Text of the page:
Tuesday, May 22, 2012
Gavin O'Malley, May 22, 2012, 1:23 PM
Facebook IPO Aftermath DebatedReuters

No wonder Mark Zuckerberg put off an IPO for so long.

Raising more questions about Facebook’s future, we’re now learning that a Morgan Stanley analyst quietly reduced his revenue forecast in the run up to the social net’s big event. 

Coming from Facebook’s lead underwriter, “the sudden caution very close to the huge initial public offering … was a big shock to some,” reports Reuters, citing sources. “They say it may have contributed to the weak performance of Facebook shares, which sank on Monday -- their second day of trading.”

Regarding the pre-event re-evaluation, Business Insider’s Henry Blodget writes: “This by itself is highly unusual (I've never seen it during 20 years in and around the tech IPO business).”

“But, just as important,” Blodget adds, “news of the estimate cut was passed on only to a handful of big investor clients, not everyone else who was considering an investment in Facebook.”

As a result of the company’s struggling stock, “Wall Street is playing the Facebook blame game,” The New York Times’ Dealbook blog writes. “It’s a huge disappointment,” according to David Abella, a portfolio manager at Rochdale Investment Management. “Investors were expecting easy money on this one.”

“Facebook and its promoters were too greedy,” accuses The Guardian. “Almost every detail of this IPO demanded a conservative approach to valuation. Insiders were selling heavily; the business is immature … and the almighty sum of $16bn had to be raised. Yet the pricing of the shares was lifted in the closing week to satisfy demand that turned out to be wafer-thin.”

As Reuters recalls, the change in Morgan Stanley's estimates came on the heels of Facebook's filing of an amended prospectus with the SEC, in which the company expressed caution about revenue growth.

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  • Gavin O'Malley, May 22, 2012, 1:38 PM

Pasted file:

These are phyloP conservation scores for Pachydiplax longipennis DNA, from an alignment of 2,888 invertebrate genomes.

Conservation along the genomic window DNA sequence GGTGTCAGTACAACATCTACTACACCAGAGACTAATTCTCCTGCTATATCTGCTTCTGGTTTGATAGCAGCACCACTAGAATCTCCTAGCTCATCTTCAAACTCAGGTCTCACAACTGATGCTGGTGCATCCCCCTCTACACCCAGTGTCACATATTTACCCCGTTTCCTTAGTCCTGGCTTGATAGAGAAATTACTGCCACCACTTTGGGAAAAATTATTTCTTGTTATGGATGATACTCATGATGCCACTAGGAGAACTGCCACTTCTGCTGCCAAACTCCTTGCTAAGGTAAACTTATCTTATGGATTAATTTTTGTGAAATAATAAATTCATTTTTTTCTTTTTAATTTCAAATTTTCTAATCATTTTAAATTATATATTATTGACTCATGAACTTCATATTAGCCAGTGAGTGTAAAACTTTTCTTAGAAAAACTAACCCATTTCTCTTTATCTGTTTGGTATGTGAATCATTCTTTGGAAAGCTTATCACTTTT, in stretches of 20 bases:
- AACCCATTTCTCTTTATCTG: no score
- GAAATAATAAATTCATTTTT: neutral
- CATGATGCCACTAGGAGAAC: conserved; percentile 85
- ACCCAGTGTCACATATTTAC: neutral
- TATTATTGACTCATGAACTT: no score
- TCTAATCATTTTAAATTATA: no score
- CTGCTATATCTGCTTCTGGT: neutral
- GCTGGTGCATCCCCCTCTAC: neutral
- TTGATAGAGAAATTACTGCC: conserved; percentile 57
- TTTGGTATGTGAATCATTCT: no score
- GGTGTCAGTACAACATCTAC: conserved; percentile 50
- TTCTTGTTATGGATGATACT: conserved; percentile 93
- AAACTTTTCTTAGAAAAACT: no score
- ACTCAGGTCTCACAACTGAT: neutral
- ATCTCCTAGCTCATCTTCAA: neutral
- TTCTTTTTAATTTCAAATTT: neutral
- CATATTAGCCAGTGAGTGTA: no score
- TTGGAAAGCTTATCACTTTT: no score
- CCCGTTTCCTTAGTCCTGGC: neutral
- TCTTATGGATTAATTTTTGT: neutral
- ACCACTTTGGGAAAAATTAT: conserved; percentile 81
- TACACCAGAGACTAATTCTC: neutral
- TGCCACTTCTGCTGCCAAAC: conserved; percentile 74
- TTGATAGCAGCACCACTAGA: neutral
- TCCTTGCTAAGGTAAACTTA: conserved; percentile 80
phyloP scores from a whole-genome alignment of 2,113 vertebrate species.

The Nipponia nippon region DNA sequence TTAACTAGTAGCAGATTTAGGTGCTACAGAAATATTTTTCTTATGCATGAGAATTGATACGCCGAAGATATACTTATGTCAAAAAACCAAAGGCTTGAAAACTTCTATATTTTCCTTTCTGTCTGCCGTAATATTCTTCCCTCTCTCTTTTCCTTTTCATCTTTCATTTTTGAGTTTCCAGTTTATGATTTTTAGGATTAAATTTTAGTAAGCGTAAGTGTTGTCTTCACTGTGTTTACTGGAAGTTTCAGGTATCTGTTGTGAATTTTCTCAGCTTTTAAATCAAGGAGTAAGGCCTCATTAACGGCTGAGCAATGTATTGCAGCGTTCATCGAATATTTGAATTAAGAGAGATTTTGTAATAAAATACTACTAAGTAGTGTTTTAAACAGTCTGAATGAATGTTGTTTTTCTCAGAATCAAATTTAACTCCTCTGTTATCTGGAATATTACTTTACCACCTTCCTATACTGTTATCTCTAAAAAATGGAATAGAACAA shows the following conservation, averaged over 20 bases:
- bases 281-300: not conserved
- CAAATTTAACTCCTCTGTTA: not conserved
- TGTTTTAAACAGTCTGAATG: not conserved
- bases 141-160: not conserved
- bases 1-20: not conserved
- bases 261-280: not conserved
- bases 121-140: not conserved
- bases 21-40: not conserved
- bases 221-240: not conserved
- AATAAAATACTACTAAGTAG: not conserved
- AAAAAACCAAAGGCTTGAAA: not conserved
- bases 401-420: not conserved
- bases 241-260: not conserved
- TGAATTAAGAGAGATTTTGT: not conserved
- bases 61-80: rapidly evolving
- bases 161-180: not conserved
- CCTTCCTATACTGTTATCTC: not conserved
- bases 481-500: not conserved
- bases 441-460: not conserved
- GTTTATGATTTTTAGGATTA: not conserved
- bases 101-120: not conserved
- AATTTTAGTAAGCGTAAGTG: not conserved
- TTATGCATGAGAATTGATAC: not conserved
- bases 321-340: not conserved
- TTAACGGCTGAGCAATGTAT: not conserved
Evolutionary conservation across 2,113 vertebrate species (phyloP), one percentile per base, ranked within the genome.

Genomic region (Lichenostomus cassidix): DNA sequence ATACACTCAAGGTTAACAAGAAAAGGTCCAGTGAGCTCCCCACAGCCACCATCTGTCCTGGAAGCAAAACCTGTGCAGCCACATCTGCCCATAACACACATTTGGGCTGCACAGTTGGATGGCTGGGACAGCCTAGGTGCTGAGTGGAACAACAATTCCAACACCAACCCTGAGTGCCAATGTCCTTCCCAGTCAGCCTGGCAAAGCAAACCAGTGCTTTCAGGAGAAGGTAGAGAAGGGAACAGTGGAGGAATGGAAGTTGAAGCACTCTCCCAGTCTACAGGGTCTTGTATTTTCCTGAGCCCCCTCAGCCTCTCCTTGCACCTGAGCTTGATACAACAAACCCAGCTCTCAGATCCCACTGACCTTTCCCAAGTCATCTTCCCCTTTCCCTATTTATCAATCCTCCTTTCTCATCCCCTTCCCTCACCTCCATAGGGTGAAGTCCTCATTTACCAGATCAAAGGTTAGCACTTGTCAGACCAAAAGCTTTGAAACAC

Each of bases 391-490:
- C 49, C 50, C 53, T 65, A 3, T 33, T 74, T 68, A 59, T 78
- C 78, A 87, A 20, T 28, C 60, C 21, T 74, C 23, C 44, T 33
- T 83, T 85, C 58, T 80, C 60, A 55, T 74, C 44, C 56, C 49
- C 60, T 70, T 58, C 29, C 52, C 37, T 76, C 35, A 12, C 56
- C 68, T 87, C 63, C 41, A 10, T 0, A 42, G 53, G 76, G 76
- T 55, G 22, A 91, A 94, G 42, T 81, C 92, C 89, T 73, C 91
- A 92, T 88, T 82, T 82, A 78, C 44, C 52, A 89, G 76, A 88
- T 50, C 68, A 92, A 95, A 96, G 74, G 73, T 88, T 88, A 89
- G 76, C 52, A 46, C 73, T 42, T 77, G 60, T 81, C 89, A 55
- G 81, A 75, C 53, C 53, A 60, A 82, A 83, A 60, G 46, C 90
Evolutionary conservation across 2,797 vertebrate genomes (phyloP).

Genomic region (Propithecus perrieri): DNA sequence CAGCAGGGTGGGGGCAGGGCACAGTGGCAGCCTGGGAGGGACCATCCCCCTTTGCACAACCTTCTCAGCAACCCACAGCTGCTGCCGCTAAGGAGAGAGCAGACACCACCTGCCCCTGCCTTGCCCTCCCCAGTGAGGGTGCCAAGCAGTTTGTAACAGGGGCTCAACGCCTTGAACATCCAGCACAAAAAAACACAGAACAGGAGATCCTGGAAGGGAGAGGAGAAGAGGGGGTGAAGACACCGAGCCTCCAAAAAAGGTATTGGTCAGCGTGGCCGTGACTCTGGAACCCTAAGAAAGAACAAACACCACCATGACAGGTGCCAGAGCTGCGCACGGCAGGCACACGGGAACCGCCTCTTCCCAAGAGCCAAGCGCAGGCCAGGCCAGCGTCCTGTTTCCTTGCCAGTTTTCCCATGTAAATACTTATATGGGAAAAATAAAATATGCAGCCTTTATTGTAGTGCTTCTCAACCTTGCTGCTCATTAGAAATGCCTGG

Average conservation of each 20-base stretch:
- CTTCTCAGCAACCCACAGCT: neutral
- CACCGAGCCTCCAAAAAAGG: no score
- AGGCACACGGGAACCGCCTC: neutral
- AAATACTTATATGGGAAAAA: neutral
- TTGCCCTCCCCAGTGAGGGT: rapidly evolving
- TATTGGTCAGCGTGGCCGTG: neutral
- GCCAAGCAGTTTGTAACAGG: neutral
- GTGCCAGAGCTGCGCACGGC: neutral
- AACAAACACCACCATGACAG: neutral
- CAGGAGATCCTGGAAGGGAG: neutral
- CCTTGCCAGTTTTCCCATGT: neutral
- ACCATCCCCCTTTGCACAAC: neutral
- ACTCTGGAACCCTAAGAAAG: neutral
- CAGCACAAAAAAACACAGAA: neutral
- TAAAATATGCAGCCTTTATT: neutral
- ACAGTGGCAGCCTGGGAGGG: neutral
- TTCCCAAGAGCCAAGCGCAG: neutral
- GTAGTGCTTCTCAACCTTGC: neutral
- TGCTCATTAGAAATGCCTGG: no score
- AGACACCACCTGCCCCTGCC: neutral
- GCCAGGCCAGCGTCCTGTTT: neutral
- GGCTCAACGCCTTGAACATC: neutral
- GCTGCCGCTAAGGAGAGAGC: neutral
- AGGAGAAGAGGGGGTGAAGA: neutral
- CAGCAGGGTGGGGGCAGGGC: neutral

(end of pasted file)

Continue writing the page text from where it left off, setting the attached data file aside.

• How Motorola Will Make Over Google On word that Google has finalized its acquisition of Motorola Mobility, Web watchers are taking a fresh look at the deal, what it means for Google, and the future of mobile. Confirming many a suspicion, Dennis Woodside, the newly appointed head of Motorola Mobility, says Google plans to use the division to produce smartphones and tablet computers that can help Google set the pace of innovation in the mobile business. “This is a huge opportunity to really show what Android can do in a well-designed, well-packaged, and well-marketed product,” Woodside tells Bloomberg Businessweek. It’s “a huge gamble,” according to the news service. “The search giant became a household name and one of the most profitable businesses ever by sticking to online services and software. Now it will have to figure out the cutthroat, low-margin world of hardware.” Worst-case scenario, Bloomberg Businessweek suggests that the strategy could even slow what it calls “the remarkable rise of Android.” Why? In part, device makers have been willing to embrace Google’s mobile operating system because the search giant wasn’t a direct competitor. Getting into the device game makes it enemy No. 1.   Read the whole story...